Vehicle manufacturers that market their products in the Emirates are trying to ride out the drop-off in business until the fast and heady days return.
Slowdown triggers car sales breakdown
While the rise in car sales in the country could not have continued forever, few could have predicted the industry would suffer a realignment of the scale of that seen last year. Sales of new cars, which in 2008 totalled about 280,000 in the Emirates, were down close to 40 per cent last year as the economy stalled and many expatriates left the country.
And there seems little optimism that this year will be much healthier, with those in the industry just hoping for stability in sales numbers after last year's bumpy ride. Japan's Toyota is the leader in sales, claiming a market share of close to one third. While the number of cars leaving Toyota dealers dropped 4 per cent globally in 2008, the car maker's sales rocketed 24 per cent in the UAE to 98,000.
But last year there was no escaping the global realities, and despite early-year forecasts of flat sales, the company says last year's figures were "considerably down" on the previous 12 months. "The marketplace is about 40 per cent down," says Hugh Dickerson, the general manager for sales and marketing for Al Futtaim Motors, the Toyota dealer. "When you speak to people in the industry, they will all tell you [this]."
The Swedish firm Volvo says its UAE sales last year were down about 25 per cent compared with 2008, with the launch of new models helping to slow the decline. The company sold about 750 cars here last year, compared with about 1,000 in 2008. "If you look at the absolute number of cars sold, it's below expectations. It's a very poor performance," says Tomas Ernberg, the managing director of Volvo Cars Middle East.
One consolation for dealers is that motorists do not seem to be switching from larger, more profitable vehicles to smaller cars, where margins are tighter. "There's no sign people are coming out of Land Cruisers and buying Yarises. Each segment is holding its own," Mr Dickerson says. "A lot of people buy the cars they buy because of a physical need. If you have a family of six, you don't buy a Yaris."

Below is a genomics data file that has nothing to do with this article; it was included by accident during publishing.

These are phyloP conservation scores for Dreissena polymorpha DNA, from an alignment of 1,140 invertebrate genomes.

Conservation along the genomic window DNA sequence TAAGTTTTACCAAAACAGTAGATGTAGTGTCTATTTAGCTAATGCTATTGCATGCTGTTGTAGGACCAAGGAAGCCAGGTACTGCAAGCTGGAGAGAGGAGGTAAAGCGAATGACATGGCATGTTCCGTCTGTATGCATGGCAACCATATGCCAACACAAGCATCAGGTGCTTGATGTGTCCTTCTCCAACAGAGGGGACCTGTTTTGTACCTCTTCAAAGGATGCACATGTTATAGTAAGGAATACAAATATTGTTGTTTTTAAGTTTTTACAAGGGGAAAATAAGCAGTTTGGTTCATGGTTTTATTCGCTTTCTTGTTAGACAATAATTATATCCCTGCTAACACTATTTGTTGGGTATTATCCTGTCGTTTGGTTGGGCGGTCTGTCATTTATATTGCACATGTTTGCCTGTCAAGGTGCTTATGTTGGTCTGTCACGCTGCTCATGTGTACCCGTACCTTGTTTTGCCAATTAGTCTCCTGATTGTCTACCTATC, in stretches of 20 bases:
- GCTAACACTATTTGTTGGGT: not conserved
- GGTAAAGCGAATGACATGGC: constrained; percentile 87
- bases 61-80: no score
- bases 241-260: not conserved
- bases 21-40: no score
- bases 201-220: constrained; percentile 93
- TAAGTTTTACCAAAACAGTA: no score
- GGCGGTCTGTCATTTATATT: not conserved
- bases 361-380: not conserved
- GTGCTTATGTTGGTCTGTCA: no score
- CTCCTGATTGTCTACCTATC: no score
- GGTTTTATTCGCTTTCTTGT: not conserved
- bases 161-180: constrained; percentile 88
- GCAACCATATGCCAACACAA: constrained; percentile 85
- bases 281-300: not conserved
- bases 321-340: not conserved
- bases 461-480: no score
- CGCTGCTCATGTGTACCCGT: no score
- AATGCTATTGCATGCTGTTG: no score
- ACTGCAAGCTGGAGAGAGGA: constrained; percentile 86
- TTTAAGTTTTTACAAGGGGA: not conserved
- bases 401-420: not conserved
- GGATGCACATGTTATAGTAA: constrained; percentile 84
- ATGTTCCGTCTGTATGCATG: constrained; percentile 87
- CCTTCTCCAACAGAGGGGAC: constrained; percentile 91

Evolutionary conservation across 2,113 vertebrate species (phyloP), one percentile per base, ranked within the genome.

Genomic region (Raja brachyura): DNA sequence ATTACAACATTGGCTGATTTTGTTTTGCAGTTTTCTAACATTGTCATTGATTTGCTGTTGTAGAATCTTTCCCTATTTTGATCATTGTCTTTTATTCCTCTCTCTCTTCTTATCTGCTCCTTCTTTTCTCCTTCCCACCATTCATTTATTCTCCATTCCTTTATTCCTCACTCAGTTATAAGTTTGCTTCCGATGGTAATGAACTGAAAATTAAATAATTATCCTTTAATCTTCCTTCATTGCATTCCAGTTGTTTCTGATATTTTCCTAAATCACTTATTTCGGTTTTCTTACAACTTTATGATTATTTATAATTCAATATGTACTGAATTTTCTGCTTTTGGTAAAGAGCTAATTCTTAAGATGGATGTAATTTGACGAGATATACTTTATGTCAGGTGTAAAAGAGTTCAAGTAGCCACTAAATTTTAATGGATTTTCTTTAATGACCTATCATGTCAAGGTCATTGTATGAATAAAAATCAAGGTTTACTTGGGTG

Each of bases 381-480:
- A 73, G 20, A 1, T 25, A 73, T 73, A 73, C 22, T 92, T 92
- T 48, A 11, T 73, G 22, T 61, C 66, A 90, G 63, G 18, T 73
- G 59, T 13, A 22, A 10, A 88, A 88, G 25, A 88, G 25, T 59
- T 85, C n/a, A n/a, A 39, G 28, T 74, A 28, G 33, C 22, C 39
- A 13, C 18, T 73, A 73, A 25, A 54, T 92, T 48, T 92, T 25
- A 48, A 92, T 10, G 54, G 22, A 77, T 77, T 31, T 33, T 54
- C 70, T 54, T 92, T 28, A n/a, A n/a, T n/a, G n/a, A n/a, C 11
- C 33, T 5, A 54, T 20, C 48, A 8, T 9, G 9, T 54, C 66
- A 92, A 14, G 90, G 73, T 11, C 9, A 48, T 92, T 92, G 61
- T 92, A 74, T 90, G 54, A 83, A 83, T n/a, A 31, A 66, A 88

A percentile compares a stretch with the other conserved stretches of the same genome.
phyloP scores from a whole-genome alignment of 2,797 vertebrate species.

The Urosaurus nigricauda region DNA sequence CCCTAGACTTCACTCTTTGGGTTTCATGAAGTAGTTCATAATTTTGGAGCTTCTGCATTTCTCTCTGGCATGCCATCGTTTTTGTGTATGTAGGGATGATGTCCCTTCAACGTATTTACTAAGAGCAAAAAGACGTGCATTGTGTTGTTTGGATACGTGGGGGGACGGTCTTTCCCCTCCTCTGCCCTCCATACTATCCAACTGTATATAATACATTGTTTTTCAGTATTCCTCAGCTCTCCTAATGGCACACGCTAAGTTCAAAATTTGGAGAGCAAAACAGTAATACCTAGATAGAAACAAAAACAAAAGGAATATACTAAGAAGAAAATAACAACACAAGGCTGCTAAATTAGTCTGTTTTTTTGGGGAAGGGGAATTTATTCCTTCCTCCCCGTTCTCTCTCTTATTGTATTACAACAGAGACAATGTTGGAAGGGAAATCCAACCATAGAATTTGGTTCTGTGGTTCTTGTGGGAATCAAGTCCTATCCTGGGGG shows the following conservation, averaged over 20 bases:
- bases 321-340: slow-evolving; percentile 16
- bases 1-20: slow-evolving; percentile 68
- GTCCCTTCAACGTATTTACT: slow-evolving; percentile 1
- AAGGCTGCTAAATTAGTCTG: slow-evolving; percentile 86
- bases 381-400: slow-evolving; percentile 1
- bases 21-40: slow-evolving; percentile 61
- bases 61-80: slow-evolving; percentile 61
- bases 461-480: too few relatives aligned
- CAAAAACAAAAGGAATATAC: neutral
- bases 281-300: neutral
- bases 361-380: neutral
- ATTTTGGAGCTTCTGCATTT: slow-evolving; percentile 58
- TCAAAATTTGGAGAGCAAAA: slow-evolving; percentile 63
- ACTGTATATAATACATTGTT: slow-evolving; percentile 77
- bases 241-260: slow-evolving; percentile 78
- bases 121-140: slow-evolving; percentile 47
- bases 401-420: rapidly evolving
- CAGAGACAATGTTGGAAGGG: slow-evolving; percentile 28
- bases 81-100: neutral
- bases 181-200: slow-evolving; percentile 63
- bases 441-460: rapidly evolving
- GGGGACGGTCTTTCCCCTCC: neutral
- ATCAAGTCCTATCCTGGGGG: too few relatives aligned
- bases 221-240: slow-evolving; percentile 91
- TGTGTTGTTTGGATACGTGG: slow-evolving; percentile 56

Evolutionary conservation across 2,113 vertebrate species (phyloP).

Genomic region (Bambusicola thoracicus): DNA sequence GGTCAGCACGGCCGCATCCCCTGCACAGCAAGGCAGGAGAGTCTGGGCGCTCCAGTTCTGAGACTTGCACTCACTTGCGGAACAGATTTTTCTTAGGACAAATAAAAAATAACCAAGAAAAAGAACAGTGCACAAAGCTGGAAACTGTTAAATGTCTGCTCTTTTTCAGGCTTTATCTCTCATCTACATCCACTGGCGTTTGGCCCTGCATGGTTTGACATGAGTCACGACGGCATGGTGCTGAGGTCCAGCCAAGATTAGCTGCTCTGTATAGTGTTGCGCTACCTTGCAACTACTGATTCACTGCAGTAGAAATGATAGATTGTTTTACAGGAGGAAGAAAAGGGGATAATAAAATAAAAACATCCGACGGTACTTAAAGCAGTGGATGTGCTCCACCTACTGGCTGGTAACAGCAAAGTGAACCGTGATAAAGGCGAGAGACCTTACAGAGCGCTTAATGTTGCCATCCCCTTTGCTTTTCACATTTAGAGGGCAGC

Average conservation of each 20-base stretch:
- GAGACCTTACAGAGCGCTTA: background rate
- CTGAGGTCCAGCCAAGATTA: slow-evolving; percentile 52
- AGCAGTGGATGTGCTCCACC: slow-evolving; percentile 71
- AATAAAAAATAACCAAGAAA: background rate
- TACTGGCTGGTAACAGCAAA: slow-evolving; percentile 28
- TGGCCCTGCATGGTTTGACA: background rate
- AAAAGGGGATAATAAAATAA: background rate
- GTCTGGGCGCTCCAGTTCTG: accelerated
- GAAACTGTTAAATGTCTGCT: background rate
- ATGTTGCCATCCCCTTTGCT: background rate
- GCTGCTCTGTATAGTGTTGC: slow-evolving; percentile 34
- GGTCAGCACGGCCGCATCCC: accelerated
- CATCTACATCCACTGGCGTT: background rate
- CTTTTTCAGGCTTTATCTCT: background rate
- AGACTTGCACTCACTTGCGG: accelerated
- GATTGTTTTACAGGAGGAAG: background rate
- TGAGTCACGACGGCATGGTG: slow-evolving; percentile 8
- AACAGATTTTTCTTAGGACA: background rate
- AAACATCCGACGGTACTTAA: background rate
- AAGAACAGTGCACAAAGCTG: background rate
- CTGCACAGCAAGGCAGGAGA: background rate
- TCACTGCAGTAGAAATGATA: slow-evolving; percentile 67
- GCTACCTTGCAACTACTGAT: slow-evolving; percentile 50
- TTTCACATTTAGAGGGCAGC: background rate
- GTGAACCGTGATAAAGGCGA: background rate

In the region as a whole, BMW has seen heavy sales growth of its largest saloon, the 7 Series, with numbers from January to October last year up 89 per cent compared with the same period in 2008, no doubt helped by the introduction of a new generation. This increase came despite an overall 9 per cent drop in sales for the company regionally. Overall, the luxury sector in the UAE is thought to be down slightly less than the market as a whole.
However, Phil Horton, the managing director of BMW Group Middle East, says there has been a trend towards more affordable vehicles. "There's no doubt there has been a reduction in purchases of luxury goods," he says. Dealers have introduced an array of incentives to boost sales, including in the case of Volvo a five-year warranty, five years of roadside assistance and five years of free servicing. Toyota is among the car makers to have offered free insurance.